Seeing the trailer for the first time after the accident, being held together by straps, and broken in half, well, that hurt like hell. We cried uncontrollably and hugged each other hard while we sobbed. It was a combination of gratitude for being alive but also anger, over losing what we had worked for so long to build. It was too much for us.
Our trailer was home; filled with everything that we owned and a familiar place to lay our heads at the end of each day. I couldn’t imagine life on the road without her and I couldn’t imagine how we would rebuild or move forward. It broke my heart knowing we had to leave her there like that, to rust in this back lot. I wanted to burn her to the ground or crush her into a block small enough to take with us, something more final than this. Our girl deserved a better end than this.
The silver lining was, though the trailer was unsalvageable, her contents stayed relatively intact in the wreck. The crew had picked up everything that broke out onto the road and shoved it back inside. This meant all of our stuff was ok, even the Mount Rushmore model Jill had been carefully sculpting. It was time to get down to business and start fishing out the stuff we needed. We were still in the clothes we crashed in, sleeping in our dresses. We slowly started to pick our stuff out from the debris; clothes, books, props, dishes, letters and souvenirs. Everything was accounted for; you just had to sift through all the splintered wood and glass to find it.
We created piles and started gathering everything, lifting and moving Bobby Jean’s broken parts rummaging for our things. It took two days but by the end we had everything packed into our rental car. Bobby was just a shell now. It was cathartic, pulling everything out by hand, piece by piece, depersonalizing the space. Seeing Bobby empty and collapsed on herself made her look less like a home. It made me hopeful that maybe we could feel that way about another trailer if we filled it with all that same familiar stuff.
Jill was having a harder time picturing replacing Bobby but I had become hopeful we could do it. I started looking at trailers to try and cheer Jill up and show her what was out there. We didn’t have any money, or a tow vehicle, but we had time. I thought it would be a good exercise for us to go look at options, to start imagining life in a new home. It would give us something to work towards and look forward to. The very first trailer I found was a 1969 Kit Companion. I loved it right away because it was the same colors as Bobby, white with a red stripe. It was in San Diego and we were due for a long drive, we had just been wallowing in our room and if anything could cheer us up it was getting on the road.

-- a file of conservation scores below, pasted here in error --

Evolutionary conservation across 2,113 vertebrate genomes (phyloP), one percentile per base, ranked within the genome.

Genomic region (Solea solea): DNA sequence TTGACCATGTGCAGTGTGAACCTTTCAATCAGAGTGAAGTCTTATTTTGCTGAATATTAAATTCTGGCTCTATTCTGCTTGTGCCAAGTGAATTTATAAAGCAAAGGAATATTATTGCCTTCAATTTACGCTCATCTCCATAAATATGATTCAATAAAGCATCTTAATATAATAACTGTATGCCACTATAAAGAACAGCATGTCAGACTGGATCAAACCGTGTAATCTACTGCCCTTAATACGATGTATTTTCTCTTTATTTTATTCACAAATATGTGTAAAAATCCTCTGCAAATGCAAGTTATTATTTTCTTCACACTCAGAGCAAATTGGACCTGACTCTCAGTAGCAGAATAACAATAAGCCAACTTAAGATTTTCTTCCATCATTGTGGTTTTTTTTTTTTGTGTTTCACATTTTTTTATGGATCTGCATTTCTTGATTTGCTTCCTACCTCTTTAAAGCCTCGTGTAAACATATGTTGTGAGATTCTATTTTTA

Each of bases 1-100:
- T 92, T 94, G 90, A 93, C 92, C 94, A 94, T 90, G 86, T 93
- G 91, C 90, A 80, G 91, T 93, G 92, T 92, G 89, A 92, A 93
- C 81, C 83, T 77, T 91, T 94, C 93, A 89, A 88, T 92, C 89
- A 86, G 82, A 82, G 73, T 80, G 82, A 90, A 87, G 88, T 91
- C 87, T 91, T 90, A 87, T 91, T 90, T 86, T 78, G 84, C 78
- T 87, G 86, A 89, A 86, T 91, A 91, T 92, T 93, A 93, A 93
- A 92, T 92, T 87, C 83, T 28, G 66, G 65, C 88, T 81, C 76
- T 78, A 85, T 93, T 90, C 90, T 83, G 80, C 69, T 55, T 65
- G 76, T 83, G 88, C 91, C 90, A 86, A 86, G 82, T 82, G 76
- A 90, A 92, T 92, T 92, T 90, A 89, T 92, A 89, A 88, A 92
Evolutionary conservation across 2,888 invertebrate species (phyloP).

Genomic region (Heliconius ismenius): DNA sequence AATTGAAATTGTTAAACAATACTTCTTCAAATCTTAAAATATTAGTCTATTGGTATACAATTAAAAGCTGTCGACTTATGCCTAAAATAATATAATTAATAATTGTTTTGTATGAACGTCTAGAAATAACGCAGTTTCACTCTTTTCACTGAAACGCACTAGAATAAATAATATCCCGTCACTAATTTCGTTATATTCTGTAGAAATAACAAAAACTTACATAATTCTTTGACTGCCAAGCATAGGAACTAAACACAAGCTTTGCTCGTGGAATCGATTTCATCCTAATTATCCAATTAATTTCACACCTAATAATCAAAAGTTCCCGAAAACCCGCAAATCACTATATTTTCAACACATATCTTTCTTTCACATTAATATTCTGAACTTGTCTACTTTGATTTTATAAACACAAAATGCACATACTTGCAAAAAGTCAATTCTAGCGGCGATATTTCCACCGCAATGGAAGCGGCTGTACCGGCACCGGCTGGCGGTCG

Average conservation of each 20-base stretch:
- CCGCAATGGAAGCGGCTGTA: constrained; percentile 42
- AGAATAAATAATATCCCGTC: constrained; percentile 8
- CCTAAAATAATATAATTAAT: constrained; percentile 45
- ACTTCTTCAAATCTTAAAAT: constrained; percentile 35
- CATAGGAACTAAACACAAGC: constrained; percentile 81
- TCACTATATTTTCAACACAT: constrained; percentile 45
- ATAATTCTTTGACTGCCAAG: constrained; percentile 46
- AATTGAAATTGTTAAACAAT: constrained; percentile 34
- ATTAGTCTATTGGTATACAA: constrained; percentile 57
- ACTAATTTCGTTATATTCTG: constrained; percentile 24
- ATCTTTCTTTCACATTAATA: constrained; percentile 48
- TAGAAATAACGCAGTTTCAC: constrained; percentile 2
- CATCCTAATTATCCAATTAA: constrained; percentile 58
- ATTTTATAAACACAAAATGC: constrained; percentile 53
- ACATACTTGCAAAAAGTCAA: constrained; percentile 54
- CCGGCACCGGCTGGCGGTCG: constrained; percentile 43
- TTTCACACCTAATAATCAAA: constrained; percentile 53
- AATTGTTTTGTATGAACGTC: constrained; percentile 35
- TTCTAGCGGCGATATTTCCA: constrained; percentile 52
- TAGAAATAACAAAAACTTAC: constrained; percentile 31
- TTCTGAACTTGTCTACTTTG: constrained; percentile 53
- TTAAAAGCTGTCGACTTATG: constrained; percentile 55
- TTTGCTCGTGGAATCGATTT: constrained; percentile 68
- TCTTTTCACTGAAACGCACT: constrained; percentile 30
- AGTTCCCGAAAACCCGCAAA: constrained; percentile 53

We fell in love, immediately. The trailer was beautiful, bigger and brighter than Bobby and cute as hell. I realized we had a new problem on our hands; we wanted this one but couldn’t afford her. I wondered if I had actually done Jill a disservice, showing her something we couldn’t have. Maybe this plan had backfired. The seller was a girl about our age, she had bought it and fixed it up but split with her ex before they could travel with it. She had a few offers on it so having her wait for us to buy it a month or so later was out of the question. My heart sunk a little, I wanted that one. We decided not to look at trailers anymore until we were ready and able to buy one.
Once we were back in Vancouver we started looking seriously. We had a new problem though; there were none for sale. We checked craigslist daily, searching North to Prince George, South to San Diego, and across the map to Texas. Everything was either falling apart, too expensive, or already sold. I decided to try Leslie and Lew, the couple that sold us Bobby Jean. They dealt with higher end vintage trailers for collectors but I thought it was worth a shot. They sent back photos of an untouched 1969 Kit Companion. I had never seen another Kit companion in all my searching, just this and the one in San Diego. It was still entirely original (ugly) since they hadn’t renovated her yet but she was road worthy (and within our budget). She wasn’t much to look at, but we had seen what you could do with a bit of paint and intent. This was it, our new home. We knew it was going to be a huge undertaking but this was what we wanted, we were going to make her ours. That’s how we met Billy the Kit.